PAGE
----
pH – What does it mean, and why does it matter?

This is part one of a two part series on pH. Part two explains how to test and modify pH levels. For part two, click here.

Don’t forget to check out my personal hydroponics growing diaries here and join me on my adventure!

Almost every gardener, soil or hydro, has heard of this unit of measurement. Regardless of it’s popularity, it’s not very well understood. pH, the acronym, means “potential of hydrogen”; but we’re not chemists on this blog, we’re gardeners! So, ignoring what it technically stands for, let me break down what it actually means. Basically, pH is a scale, a unit of measurement like celsius or centimetres. Rather than measuring temperature, it measures acidity. 


Vinegar – I’m sure everyone reading this has consumed some at some point of their life. If I asked you to describe how vinegar feels in your mouth, you’d probably say acidic; and you’d be right! Vinegar usually has a pH of around 2.4 – extremely acidic! Anything with a pH lower than 7 is considered acidic.


Soap – Another easily recognisable item. As you know, soap and all cleaning products usually have that “laundry” smell associated with them. They’re good at cleaning, but just like acids, you wouldn’t want to consume any too strong (for example, bleach, which has a pH of around 12.6). Anything with a pH over 7 is considered basic.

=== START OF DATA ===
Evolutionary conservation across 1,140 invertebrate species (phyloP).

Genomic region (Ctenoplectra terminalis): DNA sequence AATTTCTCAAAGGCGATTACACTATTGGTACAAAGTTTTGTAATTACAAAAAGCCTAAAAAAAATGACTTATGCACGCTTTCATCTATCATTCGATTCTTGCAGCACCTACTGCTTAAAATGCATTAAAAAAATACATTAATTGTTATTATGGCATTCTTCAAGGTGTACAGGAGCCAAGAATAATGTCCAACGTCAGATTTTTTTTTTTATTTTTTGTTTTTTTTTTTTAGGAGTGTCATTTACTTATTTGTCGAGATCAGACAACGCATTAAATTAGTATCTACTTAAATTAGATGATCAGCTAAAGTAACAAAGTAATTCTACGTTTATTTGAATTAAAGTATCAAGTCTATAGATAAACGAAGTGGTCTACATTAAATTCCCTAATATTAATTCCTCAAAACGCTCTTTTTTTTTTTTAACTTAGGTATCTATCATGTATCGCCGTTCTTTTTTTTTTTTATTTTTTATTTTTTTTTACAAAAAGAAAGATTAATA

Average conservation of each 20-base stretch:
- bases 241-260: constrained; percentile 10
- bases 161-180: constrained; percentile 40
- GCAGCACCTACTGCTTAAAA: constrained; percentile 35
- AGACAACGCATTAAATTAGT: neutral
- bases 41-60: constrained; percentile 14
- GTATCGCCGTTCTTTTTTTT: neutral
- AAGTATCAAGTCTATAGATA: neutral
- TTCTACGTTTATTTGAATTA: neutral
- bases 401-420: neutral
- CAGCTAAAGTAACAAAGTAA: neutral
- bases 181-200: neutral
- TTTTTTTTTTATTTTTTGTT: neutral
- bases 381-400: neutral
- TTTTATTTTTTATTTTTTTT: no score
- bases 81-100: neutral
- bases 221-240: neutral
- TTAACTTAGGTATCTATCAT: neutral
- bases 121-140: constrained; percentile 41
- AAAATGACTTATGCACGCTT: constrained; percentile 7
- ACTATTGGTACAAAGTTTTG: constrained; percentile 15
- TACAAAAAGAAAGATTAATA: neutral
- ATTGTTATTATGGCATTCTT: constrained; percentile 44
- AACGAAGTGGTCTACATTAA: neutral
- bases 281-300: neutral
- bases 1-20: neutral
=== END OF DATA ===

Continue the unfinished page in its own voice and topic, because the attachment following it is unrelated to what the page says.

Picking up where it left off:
The pH scale ranges from 0 – 14. 0 being extremely acidic, 14 being extremely basic. Now that you have some examples, you should be able to visualise what that actually means. But how does vinegar and soap have anything to do with agriculture?

Plants are kind of like humans – they don’t like things to be too acidic or basic either. 


This chart may look complicated at first glance, but it’s actually very simple. Listed above are all of the main nutrients that plants require to survive. As you can see, when you move further towards the extremes (left/right on this chart), nutrients become less available. Another important thing to note from this chart is that not all nutrients are the same. Iron, for example, is very readily available even at pH levels as low as 4! However, once you go above 8 it’s virtually unusable. Potassium, on the other hand, is the complete opposite – only being available in basic pH levels, and not available in acids. “What does all this mean?”, I hear you ask. There are two main points to take away:

  1. Without correctly pH’ed soil/water, plants will not get the nutrients they require and will not grow as they should; they may even die.
  2. Different plants require different nutrients. Therefore, they may grow best in a different pH.

Heres a chart from Chanson Water that shows what plants thrive in what pH levels:


So next time you’re ready to plant a crop, check what pH levels you should have in your growing medium before you start! It could be the difference between life and death for your plant.

This is part one of a two part series on pH. Part two explains how to test and modify pH levels. For part two, click here.

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